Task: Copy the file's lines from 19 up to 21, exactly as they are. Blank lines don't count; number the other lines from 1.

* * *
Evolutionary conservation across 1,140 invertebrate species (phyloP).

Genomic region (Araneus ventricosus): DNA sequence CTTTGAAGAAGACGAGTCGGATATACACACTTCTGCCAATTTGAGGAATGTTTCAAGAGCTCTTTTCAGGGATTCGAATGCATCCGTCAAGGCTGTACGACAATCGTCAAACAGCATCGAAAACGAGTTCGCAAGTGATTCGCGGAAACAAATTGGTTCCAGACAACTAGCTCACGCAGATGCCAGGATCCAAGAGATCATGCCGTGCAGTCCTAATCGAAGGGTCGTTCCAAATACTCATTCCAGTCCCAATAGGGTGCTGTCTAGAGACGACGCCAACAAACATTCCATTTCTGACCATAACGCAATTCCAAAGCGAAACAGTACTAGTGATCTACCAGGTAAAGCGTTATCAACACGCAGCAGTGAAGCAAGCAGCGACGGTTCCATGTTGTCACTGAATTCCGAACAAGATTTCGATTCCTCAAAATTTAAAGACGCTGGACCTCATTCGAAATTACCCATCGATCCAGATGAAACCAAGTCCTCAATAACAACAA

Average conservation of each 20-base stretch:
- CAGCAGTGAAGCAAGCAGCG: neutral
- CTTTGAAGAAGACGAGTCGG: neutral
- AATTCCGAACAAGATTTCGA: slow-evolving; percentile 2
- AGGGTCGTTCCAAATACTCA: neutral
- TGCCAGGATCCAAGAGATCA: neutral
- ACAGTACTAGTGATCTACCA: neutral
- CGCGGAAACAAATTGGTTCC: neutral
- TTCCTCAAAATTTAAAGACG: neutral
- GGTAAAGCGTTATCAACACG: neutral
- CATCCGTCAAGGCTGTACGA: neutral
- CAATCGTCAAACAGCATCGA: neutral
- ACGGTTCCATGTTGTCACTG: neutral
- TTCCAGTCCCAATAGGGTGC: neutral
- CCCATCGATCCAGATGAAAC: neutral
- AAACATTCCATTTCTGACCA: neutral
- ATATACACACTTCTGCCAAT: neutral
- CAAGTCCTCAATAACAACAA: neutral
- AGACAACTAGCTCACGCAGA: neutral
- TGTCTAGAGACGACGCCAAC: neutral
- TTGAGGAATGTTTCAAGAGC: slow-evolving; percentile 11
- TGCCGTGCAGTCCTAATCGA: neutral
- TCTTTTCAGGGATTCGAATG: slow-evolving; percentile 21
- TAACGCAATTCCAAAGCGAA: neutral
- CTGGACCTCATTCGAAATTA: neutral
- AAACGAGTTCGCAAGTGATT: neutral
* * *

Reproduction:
- ATATACACACTTCTGCCAAT: neutral
- CAAGTCCTCAATAACAACAA: neutral
- AGACAACTAGCTCACGCAGA: neutral